[Hpn] House approves changes to affordable housing law...Boston,Ma.

wtinker wtinker@metrocast.net
Tue, 3 Jul 2001 09:38:05 -0400

       House approves changes to affordable housing law

       Tuesday, July 3, 2001

       BOSTON (AP) -- Massachusetts communities would be able to count
 federal housing vouchers and mobile homes as affordable housing units under
 a bill approved by House lawmakers on Monday.

       The move is seen as a victory for suburban lawmakers who pushed to
 expand the definition of affordable housing under the state's 1969
 "anti-snob zoning" law.

       That law seeks to encourage the development of new, lower-cost
 by requiring communities to keep at least 10 percent of their housing for
 low- or moderate-income families.

       Under the law, communities that do not reach the goal have a harder
 time blocking developers who want to build affordable housing, even if the
 development is in violation of local zoning codes.

       Suburban lawmakers say the law is faulty and lets developers threaten
 massive housing projects as a way of getting local zoning boards to agree
 their proposals.

       "Developers are using the permission granted in (the law) to override
 local zoning," said state Rep. Marie Parente, D-Milford.

       But affordable housing activists say the proposed changes undermine
 the intent of the law.

       "This would allow more than 60 communities off the hook without
 building a single new unit of affordable housing," said Joseph Kriesberg,
 vice president of the Massachusetts Association of Community Development

       Opponents say allowing communities to count federal "Section 8"
 vouchers as affordable housing is confusing because the vouchers are given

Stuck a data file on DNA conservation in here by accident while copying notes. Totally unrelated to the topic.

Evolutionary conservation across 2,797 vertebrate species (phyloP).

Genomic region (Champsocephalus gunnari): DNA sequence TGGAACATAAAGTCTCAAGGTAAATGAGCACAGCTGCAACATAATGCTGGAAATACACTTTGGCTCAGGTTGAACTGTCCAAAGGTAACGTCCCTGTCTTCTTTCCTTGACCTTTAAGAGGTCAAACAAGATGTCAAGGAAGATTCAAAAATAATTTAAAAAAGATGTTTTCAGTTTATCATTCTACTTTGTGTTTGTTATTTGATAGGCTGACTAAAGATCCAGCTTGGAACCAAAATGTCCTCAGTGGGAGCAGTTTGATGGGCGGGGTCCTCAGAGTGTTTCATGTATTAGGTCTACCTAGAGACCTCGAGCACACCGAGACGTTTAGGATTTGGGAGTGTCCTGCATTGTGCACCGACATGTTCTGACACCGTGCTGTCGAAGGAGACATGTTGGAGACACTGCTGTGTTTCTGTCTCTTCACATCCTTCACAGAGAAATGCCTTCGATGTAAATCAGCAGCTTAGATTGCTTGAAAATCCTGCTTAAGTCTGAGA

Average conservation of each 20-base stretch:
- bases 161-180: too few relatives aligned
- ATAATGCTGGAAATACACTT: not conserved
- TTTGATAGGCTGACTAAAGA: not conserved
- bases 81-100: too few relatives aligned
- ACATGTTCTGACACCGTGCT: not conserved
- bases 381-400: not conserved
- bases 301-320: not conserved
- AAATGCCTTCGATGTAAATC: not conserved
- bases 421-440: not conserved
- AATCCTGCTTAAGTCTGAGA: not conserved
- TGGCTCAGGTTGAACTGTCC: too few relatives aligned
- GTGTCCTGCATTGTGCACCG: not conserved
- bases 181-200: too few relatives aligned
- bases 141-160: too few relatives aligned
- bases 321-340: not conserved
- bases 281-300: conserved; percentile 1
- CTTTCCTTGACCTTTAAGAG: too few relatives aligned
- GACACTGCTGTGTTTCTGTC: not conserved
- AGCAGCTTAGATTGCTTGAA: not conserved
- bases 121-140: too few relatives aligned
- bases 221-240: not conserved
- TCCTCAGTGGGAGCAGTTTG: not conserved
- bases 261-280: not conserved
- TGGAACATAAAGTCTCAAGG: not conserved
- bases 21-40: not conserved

to individuals and can be transferred when they move.

       "They can take this voucher with them to other communities. It would
 be hard to track," said Rep. Kay Khan, D-Newton.

       The bill would make other changes, including a threat of sanctions
 against any community that has not already reached their affordable housing
 goal and does not increase its affordable housing stock 2 percent during
 next three years.

       Other highlights of the bill include:

       -- Setting up special commissions to study homelessness and look at
 the definition of affordable housing;

       -- Allowing communities to count Department of Mental Health and
 Department of Mental Retardation group homes as affordable housing;

       -- Allowing communities to add affordable housing units to their
 as soon as they approved instead of waiting for building permits.

       The bill also requires tenants who are served with an eviction notice
 to present a court with back rent and receipts of any repairs made to make
 the apartment livable.

       If the tenant fails to produce the rent and receipts, there will be a
 legal presumption that the landlord is entitled to all the back rent for
 previous six months.

       Republican lawmakers had sought to force tenants who are withholding
 rent to pay into an escrow account until the dispute was resolved.

       The affordable housing bill now heads to the Massachusetts Senate.

       The House last week approved a separate five-year, $508 million
 housing bond bill designed to improve and boost affordable and public

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